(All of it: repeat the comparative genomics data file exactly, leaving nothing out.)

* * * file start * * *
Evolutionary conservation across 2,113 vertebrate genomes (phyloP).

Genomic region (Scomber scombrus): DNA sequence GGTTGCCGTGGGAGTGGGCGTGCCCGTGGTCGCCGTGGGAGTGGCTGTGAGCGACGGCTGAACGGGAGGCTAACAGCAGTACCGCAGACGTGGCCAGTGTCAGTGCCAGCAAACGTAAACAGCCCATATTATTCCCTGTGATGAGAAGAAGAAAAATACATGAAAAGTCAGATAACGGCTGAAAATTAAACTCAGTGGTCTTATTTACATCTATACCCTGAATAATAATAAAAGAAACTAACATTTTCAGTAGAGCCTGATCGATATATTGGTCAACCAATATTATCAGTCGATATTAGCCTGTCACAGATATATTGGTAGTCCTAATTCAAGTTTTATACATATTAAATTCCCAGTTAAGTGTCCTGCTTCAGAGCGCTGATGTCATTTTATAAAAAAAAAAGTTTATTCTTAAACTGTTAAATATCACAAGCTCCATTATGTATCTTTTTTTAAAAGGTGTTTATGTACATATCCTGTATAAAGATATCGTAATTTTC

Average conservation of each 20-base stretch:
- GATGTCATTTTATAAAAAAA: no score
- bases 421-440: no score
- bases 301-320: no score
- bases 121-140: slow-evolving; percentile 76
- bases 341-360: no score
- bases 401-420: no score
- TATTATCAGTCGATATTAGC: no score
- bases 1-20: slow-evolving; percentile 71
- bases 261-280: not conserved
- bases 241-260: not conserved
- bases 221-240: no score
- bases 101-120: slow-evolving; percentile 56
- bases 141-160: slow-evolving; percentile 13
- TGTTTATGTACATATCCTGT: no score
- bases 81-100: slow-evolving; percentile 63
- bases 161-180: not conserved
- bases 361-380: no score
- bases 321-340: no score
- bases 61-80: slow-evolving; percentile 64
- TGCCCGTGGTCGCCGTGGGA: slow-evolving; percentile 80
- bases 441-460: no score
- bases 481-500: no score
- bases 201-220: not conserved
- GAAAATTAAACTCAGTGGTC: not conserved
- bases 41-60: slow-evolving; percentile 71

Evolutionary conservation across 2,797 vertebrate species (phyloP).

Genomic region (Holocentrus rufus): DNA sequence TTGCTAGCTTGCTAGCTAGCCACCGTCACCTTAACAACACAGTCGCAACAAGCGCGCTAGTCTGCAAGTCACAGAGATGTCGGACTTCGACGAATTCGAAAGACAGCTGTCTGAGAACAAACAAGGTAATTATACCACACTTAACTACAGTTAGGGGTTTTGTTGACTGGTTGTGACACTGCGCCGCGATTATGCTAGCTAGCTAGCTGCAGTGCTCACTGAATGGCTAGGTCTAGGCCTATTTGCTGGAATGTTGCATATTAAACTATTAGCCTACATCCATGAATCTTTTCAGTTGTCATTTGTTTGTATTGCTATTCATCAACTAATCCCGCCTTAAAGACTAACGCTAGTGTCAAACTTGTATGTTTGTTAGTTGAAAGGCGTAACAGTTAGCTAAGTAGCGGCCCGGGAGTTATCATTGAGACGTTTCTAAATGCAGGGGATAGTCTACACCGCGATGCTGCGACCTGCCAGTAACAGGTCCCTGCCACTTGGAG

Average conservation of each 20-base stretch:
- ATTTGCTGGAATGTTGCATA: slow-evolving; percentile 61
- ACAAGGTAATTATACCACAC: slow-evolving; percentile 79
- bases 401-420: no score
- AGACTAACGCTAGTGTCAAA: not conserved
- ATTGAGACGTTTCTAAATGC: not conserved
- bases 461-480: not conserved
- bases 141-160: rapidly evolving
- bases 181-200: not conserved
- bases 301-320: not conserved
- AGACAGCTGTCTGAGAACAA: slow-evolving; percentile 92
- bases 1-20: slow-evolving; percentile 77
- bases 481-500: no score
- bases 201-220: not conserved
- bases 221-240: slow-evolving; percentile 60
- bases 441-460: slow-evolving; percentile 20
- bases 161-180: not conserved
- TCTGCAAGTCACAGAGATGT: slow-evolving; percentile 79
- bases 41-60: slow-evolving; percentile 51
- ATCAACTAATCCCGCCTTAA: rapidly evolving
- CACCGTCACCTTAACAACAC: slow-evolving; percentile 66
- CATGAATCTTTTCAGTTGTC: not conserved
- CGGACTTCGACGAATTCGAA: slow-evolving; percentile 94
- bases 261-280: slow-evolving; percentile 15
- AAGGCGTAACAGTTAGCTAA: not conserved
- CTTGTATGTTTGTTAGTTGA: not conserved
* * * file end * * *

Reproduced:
Evolutionary conservation across 2,113 vertebrate genomes (phyloP).

Genomic region (Scomber scombrus): DNA sequence GGTTGCCGTGGGAGTGGGCGTGCCCGTGGTCGCCGTGGGAGTGGCTGTGAGCGACGGCTGAACGGGAGGCTAACAGCAGTACCGCAGACGTGGCCAGTGTCAGTGCCAGCAAACGTAAACAGCCCATATTATTCCCTGTGATGAGAAGAAGAAAAATACATGAAAAGTCAGATAACGGCTGAAAATTAAACTCAGTGGTCTTATTTACATCTATACCCTGAATAATAATAAAAGAAACTAACATTTTCAGTAGAGCCTGATCGATATATTGGTCAACCAATATTATCAGTCGATATTAGCCTGTCACAGATATATTGGTAGTCCTAATTCAAGTTTTATACATATTAAATTCCCAGTTAAGTGTCCTGCTTCAGAGCGCTGATGTCATTTTATAAAAAAAAAAGTTTATTCTTAAACTGTTAAATATCACAAGCTCCATTATGTATCTTTTTTTAAAAGGTGTTTATGTACATATCCTGTATAAAGATATCGTAATTTTC

Average conservation of each 20-base stretch:
- GATGTCATTTTATAAAAAAA: no score
- bases 421-440: no score
- bases 301-320: no score
- bases 121-140: slow-evolving; percentile 76
- bases 341-360: no score
- bases 401-420: no score
- TATTATCAGTCGATATTAGC: no score
- bases 1-20: slow-evolving; percentile 71
- bases 261-280: not conserved
- bases 241-260: not conserved
- bases 221-240: no score
- bases 101-120: slow-evolving; percentile 56
- bases 141-160: slow-evolving; percentile 13
- TGTTTATGTACATATCCTGT: no score
- bases 81-100: slow-evolving; percentile 63
- bases 161-180: not conserved
- bases 361-380: no score
- bases 321-340: no score
- bases 61-80: slow-evolving; percentile 64
- TGCCCGTGGTCGCCGTGGGA: slow-evolving; percentile 80
- bases 441-460: no score
- bases 481-500: no score
- bases 201-220: not conserved
- GAAAATTAAACTCAGTGGTC: not conserved
- bases 41-60: slow-evolving; percentile 71

Evolutionary conservation across 2,797 vertebrate species (phyloP).

Genomic region (Holocentrus rufus): DNA sequence TTGCTAGCTTGCTAGCTAGCCACCGTCACCTTAACAACACAGTCGCAACAAGCGCGCTAGTCTGCAAGTCACAGAGATGTCGGACTTCGACGAATTCGAAAGACAGCTGTCTGAGAACAAACAAGGTAATTATACCACACTTAACTACAGTTAGGGGTTTTGTTGACTGGTTGTGACACTGCGCCGCGATTATGCTAGCTAGCTAGCTGCAGTGCTCACTGAATGGCTAGGTCTAGGCCTATTTGCTGGAATGTTGCATATTAAACTATTAGCCTACATCCATGAATCTTTTCAGTTGTCATTTGTTTGTATTGCTATTCATCAACTAATCCCGCCTTAAAGACTAACGCTAGTGTCAAACTTGTATGTTTGTTAGTTGAAAGGCGTAACAGTTAGCTAAGTAGCGGCCCGGGAGTTATCATTGAGACGTTTCTAAATGCAGGGGATAGTCTACACCGCGATGCTGCGACCTGCCAGTAACAGGTCCCTGCCACTTGGAG

Average conservation of each 20-base stretch:
- ATTTGCTGGAATGTTGCATA: slow-evolving; percentile 61
- ACAAGGTAATTATACCACAC: slow-evolving; percentile 79
- bases 401-420: no score
- AGACTAACGCTAGTGTCAAA: not conserved
- ATTGAGACGTTTCTAAATGC: not conserved
- bases 461-480: not conserved
- bases 141-160: rapidly evolving
- bases 181-200: not conserved
- bases 301-320: not conserved
- AGACAGCTGTCTGAGAACAA: slow-evolving; percentile 92
- bases 1-20: slow-evolving; percentile 77
- bases 481-500: no score
- bases 201-220: not conserved
- bases 221-240: slow-evolving; percentile 60
- bases 441-460: slow-evolving; percentile 20
- bases 161-180: not conserved
- TCTGCAAGTCACAGAGATGT: slow-evolving; percentile 79
- bases 41-60: slow-evolving; percentile 51
- ATCAACTAATCCCGCCTTAA: rapidly evolving
- CACCGTCACCTTAACAACAC: slow-evolving; percentile 66
- CATGAATCTTTTCAGTTGTC: not conserved
- CGGACTTCGACGAATTCGAA: slow-evolving; percentile 94
- bases 261-280: slow-evolving; percentile 15
- AAGGCGTAACAGTTAGCTAA: not conserved
- CTTGTATGTTTGTTAGTTGA: not conserved